In comic-books, the mise-en-scène is not something created in the reader’s mind. It is something visible on the page itself. The setting, the character’s actions and the physical aspect of everything is represented within several panels per page. Therefore, fidelity issues may arise between comic-book readers because Batman’s physical aspect is present in every comic and the actor portraying him on the screen must be similar to the standard established visually on the page.
In that sense, fidelity seems to be an issue more relevant in comic-book adaptations than in novel to film adaptations because there is a visual reference. When Tim Burton’s "Batman" was released, many comic-book readers objected to with Michael Keaton’s performance because he didn’t match the playboy connotations that the character has in the comics. When George Clooney brought Bruce Wayne to life in "Batman & Robin," the general reception was positive because Clooney was considered to be handsome enough to perform the playboy role.
However, when Michael Keaton’s performance is compared with George Clooney’s, the former is more accurate, according to long time readers of Batman. How can it be if Keaton is not like Bruce Wayne/Batman? Because the character has been pencilled by hundreds of authors since 1939 and, therefore, his physical appearance is not as important as the character’s attitude. Keaton’s performance connects with the dark, gothic mood established in the 1980s, while Clooney was acting as a 1960s Batman in the mid-1990s. Clooney might have been a greater Batman if "Batman & Robin" had been released in 1968.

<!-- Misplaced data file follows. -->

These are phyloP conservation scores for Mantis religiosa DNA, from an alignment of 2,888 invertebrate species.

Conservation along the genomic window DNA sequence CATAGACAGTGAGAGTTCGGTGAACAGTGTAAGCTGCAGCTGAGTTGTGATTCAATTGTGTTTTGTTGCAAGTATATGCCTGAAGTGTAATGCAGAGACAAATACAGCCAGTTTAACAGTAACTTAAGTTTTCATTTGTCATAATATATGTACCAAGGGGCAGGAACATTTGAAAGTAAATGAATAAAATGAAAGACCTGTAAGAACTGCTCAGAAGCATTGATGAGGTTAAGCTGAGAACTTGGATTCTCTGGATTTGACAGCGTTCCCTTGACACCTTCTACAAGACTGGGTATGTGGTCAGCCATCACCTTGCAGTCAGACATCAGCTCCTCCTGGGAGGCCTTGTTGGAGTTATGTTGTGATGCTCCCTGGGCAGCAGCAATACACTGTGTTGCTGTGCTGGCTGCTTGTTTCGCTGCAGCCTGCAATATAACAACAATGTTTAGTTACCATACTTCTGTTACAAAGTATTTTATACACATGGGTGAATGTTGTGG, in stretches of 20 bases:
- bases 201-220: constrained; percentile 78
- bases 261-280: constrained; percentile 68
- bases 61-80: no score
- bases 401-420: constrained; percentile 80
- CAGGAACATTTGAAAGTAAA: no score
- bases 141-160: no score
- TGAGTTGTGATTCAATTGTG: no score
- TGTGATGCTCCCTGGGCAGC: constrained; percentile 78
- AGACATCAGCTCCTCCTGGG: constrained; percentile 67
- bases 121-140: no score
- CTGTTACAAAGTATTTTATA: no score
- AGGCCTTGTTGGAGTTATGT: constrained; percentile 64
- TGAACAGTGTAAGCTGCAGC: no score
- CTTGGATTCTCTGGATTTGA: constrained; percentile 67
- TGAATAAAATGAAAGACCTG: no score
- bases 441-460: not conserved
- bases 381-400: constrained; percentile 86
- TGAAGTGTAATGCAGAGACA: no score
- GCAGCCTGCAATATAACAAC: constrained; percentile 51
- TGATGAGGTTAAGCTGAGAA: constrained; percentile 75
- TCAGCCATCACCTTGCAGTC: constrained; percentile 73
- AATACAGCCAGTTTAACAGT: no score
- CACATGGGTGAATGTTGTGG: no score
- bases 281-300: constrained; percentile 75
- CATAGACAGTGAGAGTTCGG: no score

Adam West’s Batman is very different from Keaton’s Batman, but it works because that was the dominant version of the character in 1966. Clooney’s performance, if analysed as an homage to the ‘60s Batman it is correct. However, taking into account the evolution of the character from the 1970s, Clooney’s interpretation does not fulfil the expectations of readers and of a general audience used to Keaton’s version of Batman.